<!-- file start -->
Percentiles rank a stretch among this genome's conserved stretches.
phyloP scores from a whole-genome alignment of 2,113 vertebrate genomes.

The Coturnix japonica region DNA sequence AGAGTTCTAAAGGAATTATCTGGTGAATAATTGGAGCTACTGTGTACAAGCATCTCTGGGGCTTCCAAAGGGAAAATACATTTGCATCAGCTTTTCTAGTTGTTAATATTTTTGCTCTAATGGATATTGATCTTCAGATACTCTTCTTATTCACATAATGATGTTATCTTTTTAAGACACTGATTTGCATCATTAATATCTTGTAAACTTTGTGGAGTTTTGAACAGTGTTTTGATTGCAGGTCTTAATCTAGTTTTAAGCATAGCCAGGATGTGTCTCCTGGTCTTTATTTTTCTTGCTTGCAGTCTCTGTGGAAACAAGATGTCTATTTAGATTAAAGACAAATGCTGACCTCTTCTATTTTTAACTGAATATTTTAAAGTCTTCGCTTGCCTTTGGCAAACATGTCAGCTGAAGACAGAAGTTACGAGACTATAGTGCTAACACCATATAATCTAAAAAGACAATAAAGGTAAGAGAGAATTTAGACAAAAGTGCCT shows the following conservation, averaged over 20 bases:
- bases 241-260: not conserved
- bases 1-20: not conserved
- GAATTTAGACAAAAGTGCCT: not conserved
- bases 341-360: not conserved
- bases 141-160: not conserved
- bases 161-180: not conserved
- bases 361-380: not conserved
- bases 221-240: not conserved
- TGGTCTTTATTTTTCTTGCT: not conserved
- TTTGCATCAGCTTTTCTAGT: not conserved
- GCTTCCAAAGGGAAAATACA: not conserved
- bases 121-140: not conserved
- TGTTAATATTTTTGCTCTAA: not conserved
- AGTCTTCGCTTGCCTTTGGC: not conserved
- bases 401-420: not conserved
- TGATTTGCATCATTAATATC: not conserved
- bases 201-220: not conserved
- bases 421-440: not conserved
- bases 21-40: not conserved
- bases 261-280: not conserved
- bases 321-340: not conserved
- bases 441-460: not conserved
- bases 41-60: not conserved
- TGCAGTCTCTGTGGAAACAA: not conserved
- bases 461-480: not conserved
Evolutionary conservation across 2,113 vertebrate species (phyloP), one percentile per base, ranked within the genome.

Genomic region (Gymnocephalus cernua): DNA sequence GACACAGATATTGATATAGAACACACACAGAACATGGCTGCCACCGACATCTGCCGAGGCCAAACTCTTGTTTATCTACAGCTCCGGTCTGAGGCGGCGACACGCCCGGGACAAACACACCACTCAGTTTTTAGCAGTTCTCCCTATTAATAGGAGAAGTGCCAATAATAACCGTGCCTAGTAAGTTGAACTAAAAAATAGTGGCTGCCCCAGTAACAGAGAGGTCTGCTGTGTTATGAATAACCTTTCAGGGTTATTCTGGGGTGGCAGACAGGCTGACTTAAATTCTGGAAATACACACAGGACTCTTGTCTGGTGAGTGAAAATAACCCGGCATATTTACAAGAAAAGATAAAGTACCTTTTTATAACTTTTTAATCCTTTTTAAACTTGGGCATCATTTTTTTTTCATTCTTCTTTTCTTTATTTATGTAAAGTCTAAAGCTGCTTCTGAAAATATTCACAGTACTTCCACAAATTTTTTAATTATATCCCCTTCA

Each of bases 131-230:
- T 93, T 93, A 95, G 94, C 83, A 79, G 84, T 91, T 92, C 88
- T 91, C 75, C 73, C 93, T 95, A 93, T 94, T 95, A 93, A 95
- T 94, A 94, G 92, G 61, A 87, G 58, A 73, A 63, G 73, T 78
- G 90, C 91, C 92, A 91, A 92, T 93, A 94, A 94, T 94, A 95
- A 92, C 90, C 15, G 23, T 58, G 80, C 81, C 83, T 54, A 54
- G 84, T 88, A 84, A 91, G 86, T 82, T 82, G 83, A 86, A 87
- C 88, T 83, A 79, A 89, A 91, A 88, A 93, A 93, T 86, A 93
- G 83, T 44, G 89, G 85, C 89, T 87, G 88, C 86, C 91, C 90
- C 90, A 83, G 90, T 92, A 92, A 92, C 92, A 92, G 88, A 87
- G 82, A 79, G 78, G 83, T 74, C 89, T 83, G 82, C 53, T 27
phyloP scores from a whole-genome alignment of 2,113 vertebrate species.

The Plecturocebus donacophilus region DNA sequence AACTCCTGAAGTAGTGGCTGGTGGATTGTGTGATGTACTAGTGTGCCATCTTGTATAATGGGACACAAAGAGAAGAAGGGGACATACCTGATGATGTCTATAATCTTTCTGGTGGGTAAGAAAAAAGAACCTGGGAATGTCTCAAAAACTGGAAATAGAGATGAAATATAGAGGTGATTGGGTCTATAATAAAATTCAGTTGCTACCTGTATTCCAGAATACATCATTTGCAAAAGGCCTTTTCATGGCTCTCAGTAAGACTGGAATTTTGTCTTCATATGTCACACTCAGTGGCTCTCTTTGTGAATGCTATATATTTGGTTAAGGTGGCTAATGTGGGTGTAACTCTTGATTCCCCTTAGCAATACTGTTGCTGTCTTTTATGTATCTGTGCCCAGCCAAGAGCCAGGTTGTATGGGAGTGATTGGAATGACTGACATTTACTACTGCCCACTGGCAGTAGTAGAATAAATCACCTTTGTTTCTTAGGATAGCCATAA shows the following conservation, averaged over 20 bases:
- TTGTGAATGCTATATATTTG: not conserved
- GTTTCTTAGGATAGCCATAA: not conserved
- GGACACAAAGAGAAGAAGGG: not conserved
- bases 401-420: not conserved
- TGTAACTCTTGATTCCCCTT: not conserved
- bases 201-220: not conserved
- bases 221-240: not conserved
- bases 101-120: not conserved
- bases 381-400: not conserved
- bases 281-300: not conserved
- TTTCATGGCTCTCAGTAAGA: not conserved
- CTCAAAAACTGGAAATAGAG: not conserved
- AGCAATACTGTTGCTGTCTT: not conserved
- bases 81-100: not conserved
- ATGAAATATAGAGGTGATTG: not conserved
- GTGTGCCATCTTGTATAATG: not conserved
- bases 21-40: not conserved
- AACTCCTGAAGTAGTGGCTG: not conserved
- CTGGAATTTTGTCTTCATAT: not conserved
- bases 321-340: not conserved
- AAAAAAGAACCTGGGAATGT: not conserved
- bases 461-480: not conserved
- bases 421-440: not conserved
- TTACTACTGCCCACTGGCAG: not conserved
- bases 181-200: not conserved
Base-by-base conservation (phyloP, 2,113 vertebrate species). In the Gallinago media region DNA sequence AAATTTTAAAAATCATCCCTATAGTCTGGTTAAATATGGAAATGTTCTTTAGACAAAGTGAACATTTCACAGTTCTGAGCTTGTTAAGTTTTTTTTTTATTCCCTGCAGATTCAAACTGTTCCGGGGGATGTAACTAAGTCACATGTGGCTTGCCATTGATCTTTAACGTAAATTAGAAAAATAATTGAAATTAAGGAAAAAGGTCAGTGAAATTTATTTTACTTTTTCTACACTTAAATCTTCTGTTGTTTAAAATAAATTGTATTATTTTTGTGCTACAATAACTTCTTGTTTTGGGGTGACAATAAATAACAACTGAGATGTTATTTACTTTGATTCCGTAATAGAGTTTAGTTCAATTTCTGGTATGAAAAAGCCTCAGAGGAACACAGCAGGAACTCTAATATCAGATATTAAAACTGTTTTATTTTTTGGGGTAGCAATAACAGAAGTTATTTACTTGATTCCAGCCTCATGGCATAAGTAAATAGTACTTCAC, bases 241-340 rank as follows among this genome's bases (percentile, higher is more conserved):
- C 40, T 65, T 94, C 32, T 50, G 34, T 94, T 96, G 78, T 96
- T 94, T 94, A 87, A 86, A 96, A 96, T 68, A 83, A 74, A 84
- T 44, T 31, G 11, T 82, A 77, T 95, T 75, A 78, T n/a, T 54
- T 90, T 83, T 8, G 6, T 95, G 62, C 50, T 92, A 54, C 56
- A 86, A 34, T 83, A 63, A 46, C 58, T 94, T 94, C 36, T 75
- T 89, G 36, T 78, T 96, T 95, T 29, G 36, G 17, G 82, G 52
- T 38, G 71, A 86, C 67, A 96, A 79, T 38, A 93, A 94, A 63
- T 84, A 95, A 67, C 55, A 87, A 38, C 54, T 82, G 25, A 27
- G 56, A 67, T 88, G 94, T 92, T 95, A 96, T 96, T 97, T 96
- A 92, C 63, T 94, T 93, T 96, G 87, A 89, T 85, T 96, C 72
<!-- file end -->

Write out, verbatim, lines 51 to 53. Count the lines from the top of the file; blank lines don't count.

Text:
- bases 101-120: not conserved
- bases 381-400: not conserved
- bases 281-300: not conserved